Configuring a Chromebook for web development
22 Jul 2015
To fill the time commuting to work, I recently bought a Chromebook which is basically a cheap laptop designed to use Chrome Apps instead of traditional, installable desktop applications.
Chromebook devices run Chrome OS created by Google and based on the Linux kernel. Access to the operating system and Linux shell is hidden by default but you can access it with a bit of effort to unlock it's full potential.
Setup a local development environment
- Enable Developer Mode
- When the OS verification is OFF screen is shown, press Ctrl + D to dismiss the warning and boot Chrome OS
- Login to your Google account
- Press Ctrl + Alt + T to open a terminal window
- Type shell and press Enter to enter the Linux shell
- Install the Chromebrew package manager
- To allow for SSH connections to other servers, install Secure Shell
- To access the Linux Shell from it's own window and be able to Pin it to the Chrome OS shelf, install Crosh Window
After this process is completed, you'll have Git installed locally.
Git and Vim configuration
Open the Crosh Window app and open the Linux Shell:
Install Vim so you can edit files and Git commit messages via the Terminal:
crew install vim keep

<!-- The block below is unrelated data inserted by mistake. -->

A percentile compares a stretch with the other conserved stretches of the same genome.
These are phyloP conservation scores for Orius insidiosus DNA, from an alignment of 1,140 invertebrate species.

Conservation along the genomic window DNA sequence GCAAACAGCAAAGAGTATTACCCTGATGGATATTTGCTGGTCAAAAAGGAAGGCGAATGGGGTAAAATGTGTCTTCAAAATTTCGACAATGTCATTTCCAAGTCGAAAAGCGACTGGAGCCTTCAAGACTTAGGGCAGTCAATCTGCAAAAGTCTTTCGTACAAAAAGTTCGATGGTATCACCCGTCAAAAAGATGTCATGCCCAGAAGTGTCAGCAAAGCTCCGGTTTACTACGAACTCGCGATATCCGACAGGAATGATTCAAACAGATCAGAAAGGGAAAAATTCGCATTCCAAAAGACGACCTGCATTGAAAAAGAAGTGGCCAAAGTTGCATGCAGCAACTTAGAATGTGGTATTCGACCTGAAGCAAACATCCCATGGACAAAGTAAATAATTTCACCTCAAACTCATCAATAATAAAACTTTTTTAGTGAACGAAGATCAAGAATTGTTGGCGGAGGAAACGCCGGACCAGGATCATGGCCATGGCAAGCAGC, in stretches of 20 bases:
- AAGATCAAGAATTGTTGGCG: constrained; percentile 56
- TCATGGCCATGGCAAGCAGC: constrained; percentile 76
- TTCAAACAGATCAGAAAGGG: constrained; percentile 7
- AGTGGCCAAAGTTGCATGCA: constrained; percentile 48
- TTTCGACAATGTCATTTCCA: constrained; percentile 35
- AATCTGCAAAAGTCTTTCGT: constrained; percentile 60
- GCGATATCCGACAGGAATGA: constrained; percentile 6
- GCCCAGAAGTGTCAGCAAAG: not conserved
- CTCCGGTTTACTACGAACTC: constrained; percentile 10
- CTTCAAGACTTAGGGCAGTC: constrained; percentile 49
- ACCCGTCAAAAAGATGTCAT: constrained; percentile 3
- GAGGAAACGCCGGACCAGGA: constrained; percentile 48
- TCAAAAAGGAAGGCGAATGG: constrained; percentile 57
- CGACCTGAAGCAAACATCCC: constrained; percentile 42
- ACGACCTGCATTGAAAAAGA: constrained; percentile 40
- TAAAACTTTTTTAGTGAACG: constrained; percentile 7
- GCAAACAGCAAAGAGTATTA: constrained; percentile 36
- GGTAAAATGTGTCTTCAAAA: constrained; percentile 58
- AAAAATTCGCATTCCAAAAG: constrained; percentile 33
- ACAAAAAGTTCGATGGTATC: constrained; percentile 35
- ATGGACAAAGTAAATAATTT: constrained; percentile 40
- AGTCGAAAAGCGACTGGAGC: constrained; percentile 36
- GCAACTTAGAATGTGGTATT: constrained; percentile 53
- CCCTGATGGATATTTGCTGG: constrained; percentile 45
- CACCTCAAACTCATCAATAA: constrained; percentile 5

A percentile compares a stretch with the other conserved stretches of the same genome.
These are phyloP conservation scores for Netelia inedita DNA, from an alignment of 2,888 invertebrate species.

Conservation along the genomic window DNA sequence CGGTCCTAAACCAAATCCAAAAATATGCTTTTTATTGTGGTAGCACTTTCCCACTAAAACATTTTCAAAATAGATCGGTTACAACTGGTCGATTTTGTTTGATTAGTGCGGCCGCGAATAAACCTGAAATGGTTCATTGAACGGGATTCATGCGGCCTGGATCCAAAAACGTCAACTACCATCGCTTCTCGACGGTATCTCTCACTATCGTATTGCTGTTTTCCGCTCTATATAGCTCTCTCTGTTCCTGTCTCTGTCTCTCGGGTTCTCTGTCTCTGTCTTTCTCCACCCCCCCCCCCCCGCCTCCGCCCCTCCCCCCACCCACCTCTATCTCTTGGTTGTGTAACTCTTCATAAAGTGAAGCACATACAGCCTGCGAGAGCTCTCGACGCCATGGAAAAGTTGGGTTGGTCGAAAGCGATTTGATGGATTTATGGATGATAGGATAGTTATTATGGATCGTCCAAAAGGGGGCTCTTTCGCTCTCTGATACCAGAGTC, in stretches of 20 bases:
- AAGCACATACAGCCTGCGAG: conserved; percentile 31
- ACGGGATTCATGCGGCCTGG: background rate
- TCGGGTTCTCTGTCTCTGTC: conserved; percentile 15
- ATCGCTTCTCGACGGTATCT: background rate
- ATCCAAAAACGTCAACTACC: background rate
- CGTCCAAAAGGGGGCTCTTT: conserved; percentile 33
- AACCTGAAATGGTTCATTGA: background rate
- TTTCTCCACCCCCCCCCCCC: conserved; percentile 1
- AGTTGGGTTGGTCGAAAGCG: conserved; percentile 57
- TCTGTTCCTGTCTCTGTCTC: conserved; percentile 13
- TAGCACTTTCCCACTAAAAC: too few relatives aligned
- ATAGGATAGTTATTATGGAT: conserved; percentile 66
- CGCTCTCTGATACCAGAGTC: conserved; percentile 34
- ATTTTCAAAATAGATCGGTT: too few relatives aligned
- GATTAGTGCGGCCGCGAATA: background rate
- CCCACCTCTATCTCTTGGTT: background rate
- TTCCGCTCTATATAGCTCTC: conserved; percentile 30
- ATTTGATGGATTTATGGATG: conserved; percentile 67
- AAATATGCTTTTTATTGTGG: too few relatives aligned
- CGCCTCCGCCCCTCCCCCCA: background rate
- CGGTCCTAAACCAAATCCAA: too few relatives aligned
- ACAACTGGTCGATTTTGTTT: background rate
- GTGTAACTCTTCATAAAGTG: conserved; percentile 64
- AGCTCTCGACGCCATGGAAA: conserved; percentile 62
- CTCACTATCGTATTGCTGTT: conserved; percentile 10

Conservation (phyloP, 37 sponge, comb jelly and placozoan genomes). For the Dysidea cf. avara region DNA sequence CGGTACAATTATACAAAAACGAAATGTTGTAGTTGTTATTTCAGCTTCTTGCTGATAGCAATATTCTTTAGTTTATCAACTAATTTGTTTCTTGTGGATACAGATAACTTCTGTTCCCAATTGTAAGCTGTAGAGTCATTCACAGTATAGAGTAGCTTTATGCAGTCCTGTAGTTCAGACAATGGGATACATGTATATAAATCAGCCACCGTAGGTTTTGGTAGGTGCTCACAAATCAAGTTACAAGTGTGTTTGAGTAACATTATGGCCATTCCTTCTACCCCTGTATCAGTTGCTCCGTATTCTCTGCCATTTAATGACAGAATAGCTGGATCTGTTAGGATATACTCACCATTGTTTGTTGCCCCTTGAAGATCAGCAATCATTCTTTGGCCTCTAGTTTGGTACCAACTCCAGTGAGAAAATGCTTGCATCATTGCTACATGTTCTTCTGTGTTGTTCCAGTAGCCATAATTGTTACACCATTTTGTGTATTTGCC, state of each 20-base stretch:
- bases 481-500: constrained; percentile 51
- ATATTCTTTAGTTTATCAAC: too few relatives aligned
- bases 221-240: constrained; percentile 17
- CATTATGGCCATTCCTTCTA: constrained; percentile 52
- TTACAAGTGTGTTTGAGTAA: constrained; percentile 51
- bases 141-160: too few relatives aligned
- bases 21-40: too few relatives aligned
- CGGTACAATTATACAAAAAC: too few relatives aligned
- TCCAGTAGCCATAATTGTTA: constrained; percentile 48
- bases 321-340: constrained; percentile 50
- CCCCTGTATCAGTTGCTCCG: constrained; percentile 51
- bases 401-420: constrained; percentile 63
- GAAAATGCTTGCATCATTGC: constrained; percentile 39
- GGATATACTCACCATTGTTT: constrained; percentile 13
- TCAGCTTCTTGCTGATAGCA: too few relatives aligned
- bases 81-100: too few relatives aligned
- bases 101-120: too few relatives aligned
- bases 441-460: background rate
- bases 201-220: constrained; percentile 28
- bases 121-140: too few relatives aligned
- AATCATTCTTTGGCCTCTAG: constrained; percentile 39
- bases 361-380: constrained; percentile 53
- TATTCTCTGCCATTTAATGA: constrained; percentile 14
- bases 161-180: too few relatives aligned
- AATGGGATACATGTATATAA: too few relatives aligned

Commands to set basic Git settings and set Vim as the default Git editor:
git config --global user.email "email@example.com" git config --global user.name "Your Name" git config --global core.editor "vim"
Configure Vim to work with the Chromebook device by editing the ~/.vimrc file to include:
You might also want to add more Vim settings to suit your needs. These will set the default settings for Vim when you edit files.
You're now ready to git clone a code repository to a local folder, such as:
~/Downloads/ /media/removable/SD Card/
To create a shortcut command called cdgit for getting to a Git folder on an SD card, add the following to the end of the ~/.bashrc file:
alias cdgit='cd /media/removable/SD\ Card/Git' # Change directory to the Git folder on the SD card
To avoid the annoying system beep on startup while in Developer Mode, just press Ctrl + D when the OS verification is OFF screen is shown.
If you'd prefer a more modern text editor, you can install one from the Web Store, such as Caret.
Ready to go!
You now have a cheap, portable device to develop your next web app on!